Representatives Todd Rokita, John Shimkus (IL-15), and Marsha Blackburn (TN-7) introduced the Domain Openness Through Continued Oversight Matters (DOTCOM) Act today in response to the Department of Commerce announcement that the U.S. would relinquish its oversight of the Internet’s domain name system (DNS) to a poorly-defined ‘global Internet community.’
“The internet is the single greatest economic machine created in the last 50 years and is a shining example of our American Exceptionalism,” said Rokita. “It is against our own national economic interest to relinquish control, especially without a clear path forward that will protect internet freedom and American interests.”
Shimkus echoed Rokita’s concerns as they relate to free speech.
“In the month of March alone we’ve seen Russia block opposition websites, Turkey ban Twitter, China place new restrictions on online video, and a top Malaysian politician pledge to censor the Internet if he’s given the chance,” Shimkus said. “This isn’t a theoretical debate. There are real authoritarian governments in the world today who have no tolerance for the free flow of information and ideas. What possible benefit could come from giving the Vladimir Putins of the world a new venue to push their anti-freedom agendas?”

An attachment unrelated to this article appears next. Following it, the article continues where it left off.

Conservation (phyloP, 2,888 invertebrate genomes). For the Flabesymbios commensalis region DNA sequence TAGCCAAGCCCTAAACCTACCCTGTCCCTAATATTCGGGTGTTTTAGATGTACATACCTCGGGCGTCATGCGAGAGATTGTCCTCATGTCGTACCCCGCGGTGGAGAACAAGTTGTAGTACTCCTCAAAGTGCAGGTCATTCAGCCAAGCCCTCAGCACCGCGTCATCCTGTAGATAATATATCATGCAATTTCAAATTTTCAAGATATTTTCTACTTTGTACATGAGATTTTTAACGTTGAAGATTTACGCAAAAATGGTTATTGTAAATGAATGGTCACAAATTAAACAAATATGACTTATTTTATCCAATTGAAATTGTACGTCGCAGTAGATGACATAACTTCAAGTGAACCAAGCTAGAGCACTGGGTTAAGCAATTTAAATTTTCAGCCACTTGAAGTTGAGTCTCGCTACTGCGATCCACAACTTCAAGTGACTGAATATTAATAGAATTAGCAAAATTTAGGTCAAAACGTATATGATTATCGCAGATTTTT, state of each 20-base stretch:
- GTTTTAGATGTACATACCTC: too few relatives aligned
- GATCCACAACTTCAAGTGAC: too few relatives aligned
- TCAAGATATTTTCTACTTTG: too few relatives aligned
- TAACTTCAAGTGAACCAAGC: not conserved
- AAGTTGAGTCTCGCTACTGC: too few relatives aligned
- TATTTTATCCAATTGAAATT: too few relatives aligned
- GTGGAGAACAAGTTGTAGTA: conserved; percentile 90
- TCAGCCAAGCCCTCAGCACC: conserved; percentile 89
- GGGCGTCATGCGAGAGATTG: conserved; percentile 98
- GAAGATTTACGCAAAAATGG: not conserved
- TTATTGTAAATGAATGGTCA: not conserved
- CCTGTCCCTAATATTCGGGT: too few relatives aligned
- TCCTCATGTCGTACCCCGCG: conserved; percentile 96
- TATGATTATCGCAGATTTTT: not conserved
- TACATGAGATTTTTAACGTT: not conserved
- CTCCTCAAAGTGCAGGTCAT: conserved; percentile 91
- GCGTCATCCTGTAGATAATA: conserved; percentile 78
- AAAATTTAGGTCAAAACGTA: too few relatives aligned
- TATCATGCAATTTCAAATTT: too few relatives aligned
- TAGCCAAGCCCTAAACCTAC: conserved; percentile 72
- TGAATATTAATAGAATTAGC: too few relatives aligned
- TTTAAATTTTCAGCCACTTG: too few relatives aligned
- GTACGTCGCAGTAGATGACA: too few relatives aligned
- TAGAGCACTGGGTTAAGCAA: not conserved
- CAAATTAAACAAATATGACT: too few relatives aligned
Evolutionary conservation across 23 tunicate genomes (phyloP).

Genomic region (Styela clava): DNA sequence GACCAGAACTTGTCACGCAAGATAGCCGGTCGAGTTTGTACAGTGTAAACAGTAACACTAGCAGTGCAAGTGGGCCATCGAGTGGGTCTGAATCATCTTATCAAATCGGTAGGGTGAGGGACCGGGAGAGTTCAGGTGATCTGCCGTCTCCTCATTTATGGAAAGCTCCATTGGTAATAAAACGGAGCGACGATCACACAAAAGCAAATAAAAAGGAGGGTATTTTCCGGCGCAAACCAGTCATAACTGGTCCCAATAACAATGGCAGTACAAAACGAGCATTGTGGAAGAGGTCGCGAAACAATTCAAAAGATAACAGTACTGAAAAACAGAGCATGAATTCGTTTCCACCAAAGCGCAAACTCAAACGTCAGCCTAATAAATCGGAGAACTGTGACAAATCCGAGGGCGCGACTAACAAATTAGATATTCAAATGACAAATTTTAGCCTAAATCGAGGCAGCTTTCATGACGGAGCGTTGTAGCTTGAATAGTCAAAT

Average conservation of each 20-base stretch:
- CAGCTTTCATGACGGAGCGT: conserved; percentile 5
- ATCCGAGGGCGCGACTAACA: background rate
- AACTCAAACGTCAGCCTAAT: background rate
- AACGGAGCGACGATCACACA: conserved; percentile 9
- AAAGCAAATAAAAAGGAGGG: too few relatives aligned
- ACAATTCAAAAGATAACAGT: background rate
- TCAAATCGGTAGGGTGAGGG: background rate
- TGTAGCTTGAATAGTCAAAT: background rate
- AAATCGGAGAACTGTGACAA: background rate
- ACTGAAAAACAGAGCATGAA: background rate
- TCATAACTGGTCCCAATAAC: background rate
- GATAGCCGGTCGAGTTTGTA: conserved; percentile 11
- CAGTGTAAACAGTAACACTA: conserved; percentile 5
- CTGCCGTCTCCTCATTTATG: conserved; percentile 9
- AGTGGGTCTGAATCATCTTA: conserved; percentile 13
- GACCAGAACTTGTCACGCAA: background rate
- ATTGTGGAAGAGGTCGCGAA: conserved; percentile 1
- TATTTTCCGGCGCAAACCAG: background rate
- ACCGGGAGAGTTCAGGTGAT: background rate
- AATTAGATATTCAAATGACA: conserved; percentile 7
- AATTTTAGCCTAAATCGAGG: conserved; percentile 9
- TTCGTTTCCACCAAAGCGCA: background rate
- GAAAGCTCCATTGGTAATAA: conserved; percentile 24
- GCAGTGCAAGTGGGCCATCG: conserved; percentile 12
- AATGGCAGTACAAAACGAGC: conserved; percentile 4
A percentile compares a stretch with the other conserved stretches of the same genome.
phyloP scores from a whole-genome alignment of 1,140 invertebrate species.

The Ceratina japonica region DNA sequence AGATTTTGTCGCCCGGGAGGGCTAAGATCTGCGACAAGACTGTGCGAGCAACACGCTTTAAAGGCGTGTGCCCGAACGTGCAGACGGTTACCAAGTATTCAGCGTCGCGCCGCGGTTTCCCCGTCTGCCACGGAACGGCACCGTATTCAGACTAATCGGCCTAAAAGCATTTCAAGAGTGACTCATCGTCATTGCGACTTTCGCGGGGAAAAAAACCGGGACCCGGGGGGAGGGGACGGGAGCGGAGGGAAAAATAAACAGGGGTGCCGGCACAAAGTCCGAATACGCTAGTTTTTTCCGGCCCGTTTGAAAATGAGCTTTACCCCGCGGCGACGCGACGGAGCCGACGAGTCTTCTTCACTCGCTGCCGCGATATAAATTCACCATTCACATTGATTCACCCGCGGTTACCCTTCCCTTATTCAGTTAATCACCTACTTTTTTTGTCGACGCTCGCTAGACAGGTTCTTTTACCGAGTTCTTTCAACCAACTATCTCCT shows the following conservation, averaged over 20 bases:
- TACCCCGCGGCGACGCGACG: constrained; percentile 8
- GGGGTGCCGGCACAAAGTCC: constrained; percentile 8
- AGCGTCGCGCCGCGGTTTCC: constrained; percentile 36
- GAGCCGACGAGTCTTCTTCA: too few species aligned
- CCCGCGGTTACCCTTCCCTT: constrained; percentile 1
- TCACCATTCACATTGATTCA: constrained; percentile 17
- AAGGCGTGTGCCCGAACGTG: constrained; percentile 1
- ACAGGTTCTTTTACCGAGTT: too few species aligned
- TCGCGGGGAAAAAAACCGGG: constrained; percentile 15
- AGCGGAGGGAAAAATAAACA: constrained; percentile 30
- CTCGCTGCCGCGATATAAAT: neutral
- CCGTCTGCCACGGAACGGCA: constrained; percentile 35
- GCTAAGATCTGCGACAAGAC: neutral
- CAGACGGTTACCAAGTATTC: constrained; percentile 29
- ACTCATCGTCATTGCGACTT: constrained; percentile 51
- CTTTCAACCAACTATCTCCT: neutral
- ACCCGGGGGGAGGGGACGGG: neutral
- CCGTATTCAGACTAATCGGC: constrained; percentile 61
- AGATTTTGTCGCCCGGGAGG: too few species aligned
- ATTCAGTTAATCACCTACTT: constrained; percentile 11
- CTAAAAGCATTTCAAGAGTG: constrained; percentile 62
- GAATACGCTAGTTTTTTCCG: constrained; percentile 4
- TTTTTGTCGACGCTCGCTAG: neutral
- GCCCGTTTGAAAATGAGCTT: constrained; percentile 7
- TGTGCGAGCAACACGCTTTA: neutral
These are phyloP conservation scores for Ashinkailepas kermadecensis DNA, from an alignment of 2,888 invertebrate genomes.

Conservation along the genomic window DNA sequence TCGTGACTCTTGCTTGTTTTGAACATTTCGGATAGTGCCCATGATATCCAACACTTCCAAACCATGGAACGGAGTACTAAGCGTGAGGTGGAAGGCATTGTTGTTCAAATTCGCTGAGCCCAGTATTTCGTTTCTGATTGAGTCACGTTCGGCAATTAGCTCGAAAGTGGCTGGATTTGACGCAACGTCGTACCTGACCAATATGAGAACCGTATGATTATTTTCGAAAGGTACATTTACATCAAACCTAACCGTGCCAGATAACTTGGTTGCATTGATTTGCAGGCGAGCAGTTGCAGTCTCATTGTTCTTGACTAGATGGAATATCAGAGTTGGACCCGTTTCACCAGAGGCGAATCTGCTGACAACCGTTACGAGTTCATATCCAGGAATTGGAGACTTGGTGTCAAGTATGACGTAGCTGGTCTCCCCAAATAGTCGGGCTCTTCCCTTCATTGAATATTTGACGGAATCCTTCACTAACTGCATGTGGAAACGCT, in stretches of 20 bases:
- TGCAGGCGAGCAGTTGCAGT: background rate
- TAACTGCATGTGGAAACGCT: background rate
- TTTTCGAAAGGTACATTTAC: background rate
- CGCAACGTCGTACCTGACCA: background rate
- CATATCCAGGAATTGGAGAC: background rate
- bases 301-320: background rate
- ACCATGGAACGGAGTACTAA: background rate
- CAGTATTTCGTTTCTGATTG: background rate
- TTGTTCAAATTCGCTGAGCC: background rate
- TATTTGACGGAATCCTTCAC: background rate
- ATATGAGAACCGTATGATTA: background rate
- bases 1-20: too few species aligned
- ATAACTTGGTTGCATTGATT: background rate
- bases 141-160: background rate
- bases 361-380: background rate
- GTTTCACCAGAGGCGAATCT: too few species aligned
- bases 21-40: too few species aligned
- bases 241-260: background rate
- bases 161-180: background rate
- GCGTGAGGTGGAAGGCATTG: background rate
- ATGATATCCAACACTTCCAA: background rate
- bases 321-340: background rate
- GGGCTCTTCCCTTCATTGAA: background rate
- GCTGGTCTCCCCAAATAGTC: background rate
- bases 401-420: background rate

“We can’t let the Internet turn into another Russian land grab,” Blackburn added. “America shouldn’t surrender its leadership on the world stage to a ‘multistakeholder model’ that’s controlled by foreign governments. It’s imperative that this administration reports to Congress before they can take any steps that would turn over control of the Internet.”
The DOTCOM Act would prohibit the Department of Commerce’s National Telecommunications Information Administration (NTIA) from turning over its domain name system oversight responsibilities pending a Government Accountability Office (GAO) report to Congress.
The report would include a discussion and analysis of the advantages and disadvantages of the change and address the national security concerns raised by relinquishing U.S. oversight. It would also require GAO to provide a definition of term ‘multistakeholder model’ as used by NTIA with respect to Internet policymaking and governance.
Congressman Rokita has been a friend of the Domain Investment Community for many years and we applaud his efforts in this regard.
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